I’ve just finished watching an episode of Uncover Boss. A ‘back to the floor’ type format where senior managers come out of head office and spend time ‘undercover’ to see what really goes on in their business.
This week a Director from a major car brand explored aspects of his business ranging from car importing at the docks through to sales and vehicle servicing. It was the sales piece that alarmed me.
Spending time with a graduate sales executive who had been in the role of 7 months, the Director was ’embarrassed’ at her lack of basic skill and product knowledge. Of course, it turns out that she hadn’t been on the extensive corporate training programme that exists and was just expected to get on with it. Thankfully, she had the initiative to teach herself as much as possible and had been taking home car brochures so her Dad could test her.
The reason this resonated with me, was that I still find it incredible that companies are prepared to allow their salespeople to face their customers without any kind of experience or formal training. This clearly risks both the perception of their business and, of course, their bottom line.
We often come across people who have been placed in sales roles with inadequate training and experience and then their managers wonder why they don’t perform. Even major companies seem to think that just because someone is of graduate calibre they will instantly become a great salespeople.
To sell well you need to develop a key set of skills and technique as well as develop an in-depth knowledge of your product and understand how what you have to offer benefits your customer. You are there to help your customer make an informed choice.
Other professions require extensive training and development over many years, but some Leaders seem happy to hand over their selling effort to some of the least experienced people in their business.
All it takes to rectify this is a high quality, relevant sales training programme which is fully supported in the workplace by high quality coaching.
Thankfully, the Director involved in the TV programme recognised this and made sure that the individual received the training she both needed and wanted. He also implemented systems to ensure that salespeople were all trained in a timely fashion before hitting the sales floor.
If you need any help to put together a sales programme for your team, then give us a call.
We are pleased to be able to offer a saving of 20% on all bookings for our sales and negotiation courses made before the end of March.
Full details of the course content and dates are available here.
Our earlier blog posts covered one of sales’ crucial skills – planning. More specifically, we looked at a simple account planning process that focuses on ways to make sure your strategic goal is strived for and met.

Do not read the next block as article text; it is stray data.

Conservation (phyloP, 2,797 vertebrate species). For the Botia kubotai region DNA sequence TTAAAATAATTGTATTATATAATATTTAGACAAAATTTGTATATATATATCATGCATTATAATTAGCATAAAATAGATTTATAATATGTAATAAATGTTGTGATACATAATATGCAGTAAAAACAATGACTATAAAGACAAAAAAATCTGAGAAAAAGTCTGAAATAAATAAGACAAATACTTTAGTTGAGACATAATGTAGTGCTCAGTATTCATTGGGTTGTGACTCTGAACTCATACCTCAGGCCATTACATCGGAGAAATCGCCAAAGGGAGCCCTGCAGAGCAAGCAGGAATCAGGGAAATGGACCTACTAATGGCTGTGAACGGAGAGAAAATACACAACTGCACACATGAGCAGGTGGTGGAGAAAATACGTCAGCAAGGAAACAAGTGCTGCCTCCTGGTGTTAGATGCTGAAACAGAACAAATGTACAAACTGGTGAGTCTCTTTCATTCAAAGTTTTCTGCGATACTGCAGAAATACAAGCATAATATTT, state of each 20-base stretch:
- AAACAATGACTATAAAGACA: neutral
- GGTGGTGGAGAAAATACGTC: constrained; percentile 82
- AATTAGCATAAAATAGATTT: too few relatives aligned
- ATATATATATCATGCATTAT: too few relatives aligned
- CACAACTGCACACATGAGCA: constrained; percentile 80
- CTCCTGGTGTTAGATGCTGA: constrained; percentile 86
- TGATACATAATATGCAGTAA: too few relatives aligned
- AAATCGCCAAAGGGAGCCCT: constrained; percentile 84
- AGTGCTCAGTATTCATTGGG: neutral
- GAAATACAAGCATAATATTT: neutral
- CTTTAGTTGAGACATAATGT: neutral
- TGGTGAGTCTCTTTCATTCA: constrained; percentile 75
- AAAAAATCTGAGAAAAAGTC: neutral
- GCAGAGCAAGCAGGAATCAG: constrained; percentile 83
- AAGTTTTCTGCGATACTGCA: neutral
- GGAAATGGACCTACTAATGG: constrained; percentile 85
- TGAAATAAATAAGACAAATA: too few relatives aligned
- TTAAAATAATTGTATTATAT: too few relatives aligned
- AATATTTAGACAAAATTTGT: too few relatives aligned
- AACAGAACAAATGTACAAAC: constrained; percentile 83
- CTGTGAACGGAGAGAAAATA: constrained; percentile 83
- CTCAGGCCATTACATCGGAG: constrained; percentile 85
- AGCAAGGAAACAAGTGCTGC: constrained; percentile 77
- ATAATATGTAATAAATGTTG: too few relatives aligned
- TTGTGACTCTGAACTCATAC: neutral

However, just knowing where you want to get to and how you know when you arrive is only the first stage. The next is considering the journey itself – the sales call.
The major difference between the account plan and the sales call plan is that the latter needs to focus on what can be achieved during the the call. Setting a realistic objective is the first stage. There is no point setting yourself an objective that is clearly achievable in the hour long face to face, or telephone, meeting. So make sure your goal is SMART.
This is a familiar acronym to many, but as a quick recap, your goal needs to be Specific, easily Measurable (i.e. will you know when you’ve achieved it), Achievable (in the call itself), Relevant (to achieving your account objective) and Time-bound (i.e. it can be achieved in the time set aside for the call).
Having set your objective, ensure you have a pre-planned agenda. Ideally this should be sent to the customer in advance of your meeting. Whether this is a formal list of topics to be covered in sequence, or a more informal list of items for discussion will depend on your business, the approach of your customer and the culture in which you operate. We have often found that salespeople in some parts of the world, and in some industries, find this a difficult concept to buy into because of local practices. However, when they start to use an agenda, the initial surprise of their customer turns into recognition of their professionalism and becomes an expected way of operating in future calls. Of course, in some parts of the world this is already second nature.
Truly effective salespeople are proven to not only have an objective and a clear agenda. They also consider in advance what it is they would like their customer to commit to doing at the end of the meeting. By planning these ahead of the meeting they are able to steer the conversation to make sure that it is not only the sales person that leaves with a list of actions. Getting the customer to commit to doing something as well helps to demonstrate that they are truly engaged in the sales process. These actions need to be tangible and measurable. They should be things that the customer has to do once the salesperson has left and that keeps the sale in their mind. The skill of the salesperson is in weaving these actions seamlessly into the call. Planning these in advance helps to increase the chances that they will be achieved.
Taking time to ensure that for each and every sales call these three elements are well planned, prepared and executed will ensure that the call is productive and leads towards the end goal.
We have worked with many organisations to help embed similar standard sales practices and disciplines. If you think we might be able to help you then please leave us a comment or contact us.